Liberty Reserve money-laundering case: five questions answered

The case against Liberty Reserve, a digital currency provider, may be the largest money-laundering case in US history. Here's what you need to know.

3. How far do the charges go?

Enrique Martinez/AP/File
A car drives past the Forum Business Center where two of the businesses linked to Liberty Reserve: and Silverhand Solutions and Technology. The firms are located near Pozos de Santa Ana, northwest of San Jose, Costa Rica.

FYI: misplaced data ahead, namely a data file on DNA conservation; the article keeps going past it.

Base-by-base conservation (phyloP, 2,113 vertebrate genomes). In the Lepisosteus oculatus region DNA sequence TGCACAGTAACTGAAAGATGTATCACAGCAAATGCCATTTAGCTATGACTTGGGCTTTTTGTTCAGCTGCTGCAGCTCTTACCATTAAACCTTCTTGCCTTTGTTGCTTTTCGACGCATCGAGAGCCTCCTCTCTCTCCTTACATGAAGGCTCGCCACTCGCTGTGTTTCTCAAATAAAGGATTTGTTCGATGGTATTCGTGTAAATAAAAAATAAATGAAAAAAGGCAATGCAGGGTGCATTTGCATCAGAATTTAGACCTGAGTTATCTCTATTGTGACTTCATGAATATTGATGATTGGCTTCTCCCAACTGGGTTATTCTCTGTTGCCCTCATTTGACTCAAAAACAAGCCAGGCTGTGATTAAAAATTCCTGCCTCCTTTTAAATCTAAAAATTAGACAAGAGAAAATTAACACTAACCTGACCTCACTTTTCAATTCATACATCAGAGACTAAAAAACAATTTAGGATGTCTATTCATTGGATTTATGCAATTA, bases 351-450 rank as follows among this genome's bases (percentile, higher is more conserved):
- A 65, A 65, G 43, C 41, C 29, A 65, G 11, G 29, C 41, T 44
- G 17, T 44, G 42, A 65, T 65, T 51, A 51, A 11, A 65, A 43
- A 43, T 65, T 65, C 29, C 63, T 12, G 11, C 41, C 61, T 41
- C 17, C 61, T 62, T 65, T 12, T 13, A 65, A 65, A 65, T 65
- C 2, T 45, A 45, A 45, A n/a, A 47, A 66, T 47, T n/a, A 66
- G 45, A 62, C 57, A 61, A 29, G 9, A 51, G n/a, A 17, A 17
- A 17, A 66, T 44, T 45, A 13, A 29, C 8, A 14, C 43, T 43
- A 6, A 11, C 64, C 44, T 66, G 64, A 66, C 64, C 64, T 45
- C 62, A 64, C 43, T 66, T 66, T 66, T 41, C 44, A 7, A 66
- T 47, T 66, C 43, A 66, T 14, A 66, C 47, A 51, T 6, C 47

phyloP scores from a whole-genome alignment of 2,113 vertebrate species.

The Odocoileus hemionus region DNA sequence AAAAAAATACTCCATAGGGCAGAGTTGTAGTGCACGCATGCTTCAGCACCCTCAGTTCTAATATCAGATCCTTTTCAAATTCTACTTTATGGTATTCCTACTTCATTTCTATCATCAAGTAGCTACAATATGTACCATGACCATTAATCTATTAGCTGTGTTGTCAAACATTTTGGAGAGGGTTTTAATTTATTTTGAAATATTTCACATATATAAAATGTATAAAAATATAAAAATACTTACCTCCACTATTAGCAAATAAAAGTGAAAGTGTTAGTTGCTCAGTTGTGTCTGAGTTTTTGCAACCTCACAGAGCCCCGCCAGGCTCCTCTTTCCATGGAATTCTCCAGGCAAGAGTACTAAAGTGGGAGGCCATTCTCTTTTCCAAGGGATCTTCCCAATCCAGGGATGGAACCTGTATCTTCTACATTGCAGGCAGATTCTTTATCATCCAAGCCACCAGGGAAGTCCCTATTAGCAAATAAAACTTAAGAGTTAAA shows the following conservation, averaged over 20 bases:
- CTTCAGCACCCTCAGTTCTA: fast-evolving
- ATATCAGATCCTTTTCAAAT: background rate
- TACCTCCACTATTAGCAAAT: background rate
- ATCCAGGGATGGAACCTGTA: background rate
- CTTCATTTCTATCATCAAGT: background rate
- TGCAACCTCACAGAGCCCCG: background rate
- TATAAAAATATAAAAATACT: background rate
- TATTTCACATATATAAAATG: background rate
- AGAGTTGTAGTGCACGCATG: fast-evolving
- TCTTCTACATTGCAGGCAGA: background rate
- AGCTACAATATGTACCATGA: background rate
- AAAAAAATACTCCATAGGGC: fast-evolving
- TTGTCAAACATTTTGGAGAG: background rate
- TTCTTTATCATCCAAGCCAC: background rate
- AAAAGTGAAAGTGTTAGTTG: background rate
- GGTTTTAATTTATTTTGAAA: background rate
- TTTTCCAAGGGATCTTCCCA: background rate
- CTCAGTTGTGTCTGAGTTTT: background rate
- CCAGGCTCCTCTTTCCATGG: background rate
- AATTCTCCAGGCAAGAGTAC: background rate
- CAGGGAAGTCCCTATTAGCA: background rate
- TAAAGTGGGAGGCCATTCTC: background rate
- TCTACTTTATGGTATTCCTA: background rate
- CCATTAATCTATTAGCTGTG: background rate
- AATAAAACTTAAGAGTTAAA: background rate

Seven people have been formally charged in connection with the case. Five have been arrested, and two remained at large in Costa Rica at press time. Among them is Liberty Reserve founder Arthur Budovsky, who was arrested in Spain. They are charged with conspiracy to commit money-laundering, conspiracy to operate an unlicensed money-transmitting business, and operating an unlicensed money-transmitting business. The money laundering charge can mean up to 20 years in prison. The money-transmitting charges carry up to five years in prison apiece. Additionally, law enforcement officials have frozen or restricted activity on 45 Liberty Reserve accounts. All told, Liberty Reserve served millions of customers globally, including 200,000 in the United States.

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